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While 2020 has been an exceptionally odd year for cinema due to global events, it’s very easy to appreciate the movies that have been released when they are as good as Max Barbakow’s Palm Springs. Premiering at the Sundance Film Festival in January and released on Hulu in July, the Andy Samberg-Cristin Milioti comedy is a wonderful exploration of the time loop concept, and a creative and hilarious ride. It’s quickly gained a massive fanbase, and thanks to all of that interest we’ve had the opportunity to learn quite a lot about how it got made.
Last week a special “For Your Consideration” panel for Palm Springs was held online, featuring writer Andy Siara, Andy Samberg, Cristin Milioti, and J.K. Simmons (with Kumail Nanjiani serving moderator duties), and between the conversation from that event and the various interviews the cast and filmmakers have given in the last few months, there is a lot of fun stuff to dig into from behind the scenes. So let’s dig in, starting with the very different kind of movie that the comedy almost was…
SPOILER WARNING: The following article contains major spoilers for Palm Springs. If you have not yet seen the film, please proceed at your own risk
Palm Springs Was Initially An “Absurdist Comedic Version Of Leaving Las Vegas”
Being a time loop movie, Palm Springs is a part of a small but prestigious subgenre of science-fiction features that also includes greats like Groundhog Day, Edge of Tomorrow, and Happy Death Day, and it operates so uniquely within that space that you’d think the concept was the foundation on which the rest of the story was built. As co-writer Andy Siara explained in the “For Your Consideration” panel last week, however, what we see in the finished film is nothing remotely like what the project was in its first draft. Said the filmmaker,
We had the kernel of an idea of who this character who was, Nyles, and the kind of journey that we take this character [on], from caring about nothing in the world to finding purpose and caring about something. Finding meaning in a meaningless world. So the first version of the movie was more of like our absurdist comedic version of Leaving Las Vegas where he goes out to Palm Springs to kill himself and he just can't do it. And that was just bad then it didn't work.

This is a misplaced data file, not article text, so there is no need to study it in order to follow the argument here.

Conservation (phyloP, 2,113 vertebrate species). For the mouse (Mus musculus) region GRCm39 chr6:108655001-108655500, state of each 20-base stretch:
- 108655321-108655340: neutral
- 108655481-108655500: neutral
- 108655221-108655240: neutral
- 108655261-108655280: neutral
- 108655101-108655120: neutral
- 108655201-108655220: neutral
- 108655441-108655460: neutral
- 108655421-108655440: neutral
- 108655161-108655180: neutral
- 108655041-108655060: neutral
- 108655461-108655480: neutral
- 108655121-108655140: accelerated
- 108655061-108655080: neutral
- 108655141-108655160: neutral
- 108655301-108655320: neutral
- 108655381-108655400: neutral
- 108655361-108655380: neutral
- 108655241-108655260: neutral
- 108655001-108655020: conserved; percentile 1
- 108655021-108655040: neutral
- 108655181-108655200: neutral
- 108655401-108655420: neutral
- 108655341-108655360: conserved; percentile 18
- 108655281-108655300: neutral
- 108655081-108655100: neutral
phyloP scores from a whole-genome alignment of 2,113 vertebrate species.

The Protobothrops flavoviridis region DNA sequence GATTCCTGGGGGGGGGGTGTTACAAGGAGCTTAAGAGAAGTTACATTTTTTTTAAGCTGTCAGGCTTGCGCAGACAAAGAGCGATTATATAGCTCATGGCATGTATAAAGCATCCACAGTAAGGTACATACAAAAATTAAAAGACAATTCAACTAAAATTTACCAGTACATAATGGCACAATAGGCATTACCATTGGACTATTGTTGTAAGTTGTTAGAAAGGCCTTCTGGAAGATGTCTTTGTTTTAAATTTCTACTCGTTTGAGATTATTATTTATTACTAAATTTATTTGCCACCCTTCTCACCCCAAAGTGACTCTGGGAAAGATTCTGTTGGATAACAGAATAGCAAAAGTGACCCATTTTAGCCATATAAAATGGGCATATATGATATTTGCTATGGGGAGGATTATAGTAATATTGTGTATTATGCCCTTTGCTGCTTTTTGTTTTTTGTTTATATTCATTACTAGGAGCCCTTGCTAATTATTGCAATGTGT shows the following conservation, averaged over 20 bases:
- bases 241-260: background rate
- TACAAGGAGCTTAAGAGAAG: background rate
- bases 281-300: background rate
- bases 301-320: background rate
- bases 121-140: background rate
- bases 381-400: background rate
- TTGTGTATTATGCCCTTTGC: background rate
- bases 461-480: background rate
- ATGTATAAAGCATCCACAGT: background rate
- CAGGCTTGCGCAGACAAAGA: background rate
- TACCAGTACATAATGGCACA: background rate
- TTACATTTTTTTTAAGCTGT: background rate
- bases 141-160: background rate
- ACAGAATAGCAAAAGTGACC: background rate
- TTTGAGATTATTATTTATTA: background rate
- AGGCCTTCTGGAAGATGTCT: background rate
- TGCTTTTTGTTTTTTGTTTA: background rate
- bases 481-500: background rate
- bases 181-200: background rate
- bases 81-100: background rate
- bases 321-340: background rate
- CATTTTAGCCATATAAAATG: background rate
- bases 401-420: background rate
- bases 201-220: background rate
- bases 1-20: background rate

Fortunately Siara and co-writer/director Max Barbakow kept plugging away at it and trying to make it better, and when the time loop idea entered the mix everything changed.
To Keep Track Of The Timeline, Cristin Milioti Kept Hyper-Detailed Notes In Her Script
Because the vast majority of films are shot out order, the challenge of an actor adjusting their performance to match their emotional state with where a scene takes place in a narrative is one frequently faced – but Palm Springs still presented an abnormal situation for its stars. Not only is the story set over a much longer time period than most movies (more on that later), but because the settings are constantly repeating there was efficiency found in grouping disparate sequences together for shooting days. This made it an extra special experience for Andy Samberg and Cristin Milioti, but the latter found her way to keep everything organized: maintaining detailed notes in her script.
The actor has compared her prep work for Palm Springs as being akin to the yarn-and-thumbtack work done by Russell Crowe’s John Nash in A Beautiful Mind. She not only paid close attention to exactly where a particular scene being shot took place in her character’s macro arc, but also filled in gaps for all of the days that we don’t see play out on screen. It was all work done by Cristin Milioti to ensure that her performance as Sarah was everything it could be, and she most definitely succeeded.